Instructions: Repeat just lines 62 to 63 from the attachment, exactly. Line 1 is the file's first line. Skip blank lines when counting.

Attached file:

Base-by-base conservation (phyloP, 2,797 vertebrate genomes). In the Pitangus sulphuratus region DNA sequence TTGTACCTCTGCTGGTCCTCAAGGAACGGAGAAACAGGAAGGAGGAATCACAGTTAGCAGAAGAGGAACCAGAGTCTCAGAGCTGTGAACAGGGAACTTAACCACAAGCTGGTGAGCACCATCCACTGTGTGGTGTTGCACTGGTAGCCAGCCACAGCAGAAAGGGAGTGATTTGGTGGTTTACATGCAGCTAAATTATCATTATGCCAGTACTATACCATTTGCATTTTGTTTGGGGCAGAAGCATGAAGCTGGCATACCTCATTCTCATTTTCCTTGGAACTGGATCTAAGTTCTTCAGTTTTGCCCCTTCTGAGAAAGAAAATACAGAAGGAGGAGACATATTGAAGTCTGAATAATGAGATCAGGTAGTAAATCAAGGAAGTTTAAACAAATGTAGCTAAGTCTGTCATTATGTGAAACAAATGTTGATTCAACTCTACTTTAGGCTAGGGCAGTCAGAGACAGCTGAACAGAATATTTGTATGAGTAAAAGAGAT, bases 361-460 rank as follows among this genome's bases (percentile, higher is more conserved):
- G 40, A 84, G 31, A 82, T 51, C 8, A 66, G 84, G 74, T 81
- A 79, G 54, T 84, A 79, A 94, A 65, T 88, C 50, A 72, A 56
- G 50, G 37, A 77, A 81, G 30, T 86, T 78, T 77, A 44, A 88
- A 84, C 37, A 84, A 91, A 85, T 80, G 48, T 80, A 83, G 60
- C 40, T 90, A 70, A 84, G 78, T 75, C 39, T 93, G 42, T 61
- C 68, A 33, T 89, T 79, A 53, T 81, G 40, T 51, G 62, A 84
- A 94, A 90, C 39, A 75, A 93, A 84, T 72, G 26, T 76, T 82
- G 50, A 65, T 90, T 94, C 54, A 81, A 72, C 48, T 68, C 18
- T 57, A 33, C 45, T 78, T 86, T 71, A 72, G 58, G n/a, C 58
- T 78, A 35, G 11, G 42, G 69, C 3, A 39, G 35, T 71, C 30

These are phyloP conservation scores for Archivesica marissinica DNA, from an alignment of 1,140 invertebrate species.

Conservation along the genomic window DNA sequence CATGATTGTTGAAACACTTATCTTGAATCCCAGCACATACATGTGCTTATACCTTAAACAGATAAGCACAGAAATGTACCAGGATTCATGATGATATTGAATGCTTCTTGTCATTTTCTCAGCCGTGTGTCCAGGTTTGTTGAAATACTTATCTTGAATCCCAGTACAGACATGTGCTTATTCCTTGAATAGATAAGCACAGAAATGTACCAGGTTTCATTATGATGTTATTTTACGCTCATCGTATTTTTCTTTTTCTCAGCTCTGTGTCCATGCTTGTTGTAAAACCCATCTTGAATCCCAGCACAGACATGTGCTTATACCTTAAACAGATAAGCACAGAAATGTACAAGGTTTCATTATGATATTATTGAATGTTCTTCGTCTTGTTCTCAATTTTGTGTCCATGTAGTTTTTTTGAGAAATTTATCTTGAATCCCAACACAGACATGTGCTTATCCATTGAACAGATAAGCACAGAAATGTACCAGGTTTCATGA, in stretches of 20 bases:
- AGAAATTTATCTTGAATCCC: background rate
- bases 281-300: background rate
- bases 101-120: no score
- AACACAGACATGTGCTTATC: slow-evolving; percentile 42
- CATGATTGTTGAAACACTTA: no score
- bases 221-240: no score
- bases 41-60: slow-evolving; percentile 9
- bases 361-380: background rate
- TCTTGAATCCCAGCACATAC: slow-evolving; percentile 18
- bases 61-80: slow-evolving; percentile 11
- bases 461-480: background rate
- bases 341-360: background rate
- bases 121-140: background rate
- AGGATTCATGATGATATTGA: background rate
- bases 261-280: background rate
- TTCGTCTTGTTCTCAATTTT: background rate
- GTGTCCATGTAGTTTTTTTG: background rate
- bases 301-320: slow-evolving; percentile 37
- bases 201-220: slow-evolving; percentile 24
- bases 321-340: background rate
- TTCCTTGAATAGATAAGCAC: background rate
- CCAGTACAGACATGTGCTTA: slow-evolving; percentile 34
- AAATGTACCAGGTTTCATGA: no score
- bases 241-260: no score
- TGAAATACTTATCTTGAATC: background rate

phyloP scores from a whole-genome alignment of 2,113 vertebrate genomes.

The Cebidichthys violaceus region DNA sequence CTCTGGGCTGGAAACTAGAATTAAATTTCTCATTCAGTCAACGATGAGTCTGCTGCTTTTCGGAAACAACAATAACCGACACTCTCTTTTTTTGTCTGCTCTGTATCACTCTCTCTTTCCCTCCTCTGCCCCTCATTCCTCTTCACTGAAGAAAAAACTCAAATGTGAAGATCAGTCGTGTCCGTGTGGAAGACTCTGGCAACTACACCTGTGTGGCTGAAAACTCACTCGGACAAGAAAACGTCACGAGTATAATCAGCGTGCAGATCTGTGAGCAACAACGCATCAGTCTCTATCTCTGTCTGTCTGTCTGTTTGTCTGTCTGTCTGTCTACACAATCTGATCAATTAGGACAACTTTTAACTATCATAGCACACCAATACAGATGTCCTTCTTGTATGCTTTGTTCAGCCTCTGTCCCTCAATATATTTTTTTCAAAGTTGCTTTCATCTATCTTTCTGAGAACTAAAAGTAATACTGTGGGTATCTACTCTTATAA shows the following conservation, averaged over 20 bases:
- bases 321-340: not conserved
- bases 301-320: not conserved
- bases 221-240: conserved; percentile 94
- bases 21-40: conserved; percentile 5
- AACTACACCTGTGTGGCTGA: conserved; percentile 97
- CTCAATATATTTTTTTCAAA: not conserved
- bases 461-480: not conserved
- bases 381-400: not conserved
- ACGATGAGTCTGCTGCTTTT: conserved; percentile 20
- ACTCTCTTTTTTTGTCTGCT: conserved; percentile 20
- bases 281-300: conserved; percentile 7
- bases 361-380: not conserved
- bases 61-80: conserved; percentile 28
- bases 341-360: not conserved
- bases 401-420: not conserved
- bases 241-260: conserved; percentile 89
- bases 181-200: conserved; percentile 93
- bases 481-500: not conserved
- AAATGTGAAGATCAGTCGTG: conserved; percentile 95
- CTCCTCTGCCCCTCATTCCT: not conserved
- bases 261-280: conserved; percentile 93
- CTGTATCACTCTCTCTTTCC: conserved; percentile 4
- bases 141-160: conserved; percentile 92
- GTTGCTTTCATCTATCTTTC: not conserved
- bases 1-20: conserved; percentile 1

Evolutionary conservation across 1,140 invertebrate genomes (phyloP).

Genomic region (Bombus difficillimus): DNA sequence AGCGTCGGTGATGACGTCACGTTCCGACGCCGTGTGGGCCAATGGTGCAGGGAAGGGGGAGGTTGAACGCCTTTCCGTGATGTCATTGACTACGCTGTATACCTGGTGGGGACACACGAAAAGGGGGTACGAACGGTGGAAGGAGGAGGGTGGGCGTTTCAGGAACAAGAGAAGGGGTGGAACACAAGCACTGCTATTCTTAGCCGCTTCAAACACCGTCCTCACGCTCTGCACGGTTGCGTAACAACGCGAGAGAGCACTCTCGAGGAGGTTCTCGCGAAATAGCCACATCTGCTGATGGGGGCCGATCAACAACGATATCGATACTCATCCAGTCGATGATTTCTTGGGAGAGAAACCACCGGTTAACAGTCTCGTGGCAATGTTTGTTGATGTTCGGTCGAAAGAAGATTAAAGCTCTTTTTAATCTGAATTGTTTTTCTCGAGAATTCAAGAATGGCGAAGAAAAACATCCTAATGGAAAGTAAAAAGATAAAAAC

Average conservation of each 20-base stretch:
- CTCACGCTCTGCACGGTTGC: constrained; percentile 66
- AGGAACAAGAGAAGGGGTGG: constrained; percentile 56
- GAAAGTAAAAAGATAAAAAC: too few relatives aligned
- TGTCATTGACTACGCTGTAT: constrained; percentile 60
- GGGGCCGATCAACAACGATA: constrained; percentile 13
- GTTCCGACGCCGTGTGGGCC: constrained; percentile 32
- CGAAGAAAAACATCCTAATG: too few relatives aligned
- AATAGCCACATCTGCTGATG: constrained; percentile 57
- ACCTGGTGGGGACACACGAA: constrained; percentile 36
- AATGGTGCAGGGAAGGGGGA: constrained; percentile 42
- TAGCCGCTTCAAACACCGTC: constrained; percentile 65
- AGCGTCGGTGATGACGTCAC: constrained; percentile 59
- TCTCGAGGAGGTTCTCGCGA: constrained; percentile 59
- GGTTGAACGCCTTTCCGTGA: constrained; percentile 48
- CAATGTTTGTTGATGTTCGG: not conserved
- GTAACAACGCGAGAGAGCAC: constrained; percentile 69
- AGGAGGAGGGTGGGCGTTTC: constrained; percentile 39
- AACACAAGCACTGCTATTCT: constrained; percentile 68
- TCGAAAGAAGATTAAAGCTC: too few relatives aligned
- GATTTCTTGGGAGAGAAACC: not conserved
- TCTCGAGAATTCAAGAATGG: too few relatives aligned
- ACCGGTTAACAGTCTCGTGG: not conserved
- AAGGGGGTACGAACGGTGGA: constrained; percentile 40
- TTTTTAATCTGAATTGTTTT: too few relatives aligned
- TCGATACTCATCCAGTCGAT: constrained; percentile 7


- CTGTATCACTCTCTCTTTCC: conserved; percentile 4
- bases 141-160: conserved; percentile 92